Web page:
Chapter 2: MIMO and Diversity

28

relatively large when the four antennas are closely spaced down to d=0.2λ in the indoor environment [33]. In the outdoor environment, the MIMO capacity for antennas with spacing of d=0.2λ is even larger than when the antennas spacing is
d=2.5λ [34].
1.0

Correlation coefficient, ρ12

0.9 0.8 0.7 0.6 0.5 0.4 0.3 0.2 0.1 0.0 0.0 0.5 1.0 1.5 2.0 2.5

Antenna spacing, d (wavelength)

Figure 2-14: Diagram showing the effect of antenna spacing to correlation coefficient.

2.3.5.2 Pattern Diversity
Pattern diversity occurs in many instances at the mobile terminals because the antennas will pick up signals coming from different angles. Since the fading signals coming from different directions are independent then pattern diversity can be implemented. This has been considered at the base station in some cases and compared with spatial diversity [35]-[36]. At the mobile terminal, two omni-directional antennas interacting with each other whilst closely spaced can also obtain pattern diversity. Basically, the antennas act as parasitic elements to each other and their patterns change to allow signals to be picked up at different angles. Antennas with beam steering at the mobile terminals (by changing the feed point impedance of parasitic elements) have been developed [37]. Recent studies conducted on pattern diversity in the MIMO systems have shown that with appropriate dissimilarity in the antenna pattern, the system can achieve large channel capacity [38].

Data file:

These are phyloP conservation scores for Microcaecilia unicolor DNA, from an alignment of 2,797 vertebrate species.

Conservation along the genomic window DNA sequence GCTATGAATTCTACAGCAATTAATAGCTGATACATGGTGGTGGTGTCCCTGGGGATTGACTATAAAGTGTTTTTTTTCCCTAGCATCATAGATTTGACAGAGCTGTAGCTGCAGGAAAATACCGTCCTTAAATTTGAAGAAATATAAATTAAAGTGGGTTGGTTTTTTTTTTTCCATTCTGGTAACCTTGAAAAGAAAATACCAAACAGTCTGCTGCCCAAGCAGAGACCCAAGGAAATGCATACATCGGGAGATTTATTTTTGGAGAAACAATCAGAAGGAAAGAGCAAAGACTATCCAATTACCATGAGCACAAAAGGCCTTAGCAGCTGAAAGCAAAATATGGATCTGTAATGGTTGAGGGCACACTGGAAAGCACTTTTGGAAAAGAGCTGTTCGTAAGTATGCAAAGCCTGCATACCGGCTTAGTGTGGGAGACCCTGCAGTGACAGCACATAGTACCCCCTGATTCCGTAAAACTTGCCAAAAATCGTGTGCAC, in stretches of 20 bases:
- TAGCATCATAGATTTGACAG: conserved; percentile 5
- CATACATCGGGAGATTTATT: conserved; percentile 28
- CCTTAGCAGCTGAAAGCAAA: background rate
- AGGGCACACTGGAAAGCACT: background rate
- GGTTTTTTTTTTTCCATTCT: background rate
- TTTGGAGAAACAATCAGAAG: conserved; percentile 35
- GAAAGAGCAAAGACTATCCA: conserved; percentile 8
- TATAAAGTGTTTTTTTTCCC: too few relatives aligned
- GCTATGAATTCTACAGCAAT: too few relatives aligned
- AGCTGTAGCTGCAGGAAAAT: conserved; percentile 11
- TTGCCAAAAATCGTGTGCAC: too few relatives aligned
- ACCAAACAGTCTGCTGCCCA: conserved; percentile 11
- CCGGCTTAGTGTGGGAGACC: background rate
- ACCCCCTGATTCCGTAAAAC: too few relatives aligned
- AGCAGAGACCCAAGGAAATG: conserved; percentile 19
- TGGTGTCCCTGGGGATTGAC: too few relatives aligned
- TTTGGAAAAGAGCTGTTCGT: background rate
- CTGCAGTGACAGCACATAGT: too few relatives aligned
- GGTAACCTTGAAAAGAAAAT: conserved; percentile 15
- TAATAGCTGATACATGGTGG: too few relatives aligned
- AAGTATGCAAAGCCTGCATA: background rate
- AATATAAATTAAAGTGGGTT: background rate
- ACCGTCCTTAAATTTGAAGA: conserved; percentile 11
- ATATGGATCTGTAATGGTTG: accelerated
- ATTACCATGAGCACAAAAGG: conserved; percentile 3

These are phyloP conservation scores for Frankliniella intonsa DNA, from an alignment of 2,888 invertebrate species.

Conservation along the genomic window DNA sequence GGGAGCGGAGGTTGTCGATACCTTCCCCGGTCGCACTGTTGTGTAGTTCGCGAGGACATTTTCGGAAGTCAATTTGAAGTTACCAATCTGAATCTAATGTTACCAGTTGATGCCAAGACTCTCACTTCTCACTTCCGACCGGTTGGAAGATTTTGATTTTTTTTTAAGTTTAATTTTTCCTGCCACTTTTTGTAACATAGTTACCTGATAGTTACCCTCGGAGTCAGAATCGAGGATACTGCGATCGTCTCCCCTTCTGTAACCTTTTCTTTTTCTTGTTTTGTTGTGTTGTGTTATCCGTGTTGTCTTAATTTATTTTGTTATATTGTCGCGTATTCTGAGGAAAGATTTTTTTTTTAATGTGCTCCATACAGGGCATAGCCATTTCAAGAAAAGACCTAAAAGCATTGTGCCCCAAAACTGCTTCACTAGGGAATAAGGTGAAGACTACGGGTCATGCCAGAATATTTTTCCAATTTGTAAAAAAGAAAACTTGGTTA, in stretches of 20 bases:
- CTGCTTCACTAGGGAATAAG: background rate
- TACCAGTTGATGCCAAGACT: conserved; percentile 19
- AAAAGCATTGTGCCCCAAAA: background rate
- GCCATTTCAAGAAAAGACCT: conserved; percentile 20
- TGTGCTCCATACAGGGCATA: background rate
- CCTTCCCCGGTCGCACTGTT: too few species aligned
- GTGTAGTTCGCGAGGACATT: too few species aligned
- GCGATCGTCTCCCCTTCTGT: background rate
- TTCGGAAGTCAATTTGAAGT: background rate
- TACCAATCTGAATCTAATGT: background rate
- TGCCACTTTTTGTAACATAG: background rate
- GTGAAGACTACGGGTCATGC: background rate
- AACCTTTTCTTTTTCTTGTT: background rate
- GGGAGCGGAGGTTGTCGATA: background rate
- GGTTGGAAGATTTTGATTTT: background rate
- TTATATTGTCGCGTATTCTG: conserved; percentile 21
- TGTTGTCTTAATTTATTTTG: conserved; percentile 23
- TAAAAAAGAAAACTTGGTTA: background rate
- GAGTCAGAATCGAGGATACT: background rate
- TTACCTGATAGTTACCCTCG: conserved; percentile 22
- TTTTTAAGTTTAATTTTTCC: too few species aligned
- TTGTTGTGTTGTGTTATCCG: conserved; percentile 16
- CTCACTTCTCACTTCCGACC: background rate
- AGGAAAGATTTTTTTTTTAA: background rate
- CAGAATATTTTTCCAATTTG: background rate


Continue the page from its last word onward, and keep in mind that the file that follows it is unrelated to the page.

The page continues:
Chapter 2: MIMO and Diversity

29

2.3.5.3 Polarisation Diversity
Polarisation diversity can be achieved when two or more differently polarised antennas are used as the branches of a diversity receiver or transmitter. It has been reported by Lee and Yeh that the horizontal and vertical polarization paths between a mobile and a base station are uncorrelated [39]. Numerous studies on polarisation diversity have been carried out at the base stations and have been widely applied in practice to new base stations [40]-[42]. Previously, spatial diversity has been widely used in base stations but the size of the antenna structures is too large. With the use of polarisation diversity the size of the antenna structures can be reduced significantly. Early theoretical analysis has been undertaken to show that at the base station the largest diversity gain can be obtained when the two antennas are polarised at ± 45° where the vertical is used as a single reference[43]-[44]. Further, it has also been shown that polarisation diversity can be integrated with spatial diversity [45]. Polarisation diversity is an attractive option to apply at the mobile terminal due to the reduced size of the antenna structures. Hence, recent studies on the MIMO systems have sought to exploit the MIMO channels by using polarisation diversity [46]-[48].

2.4 Environmental factor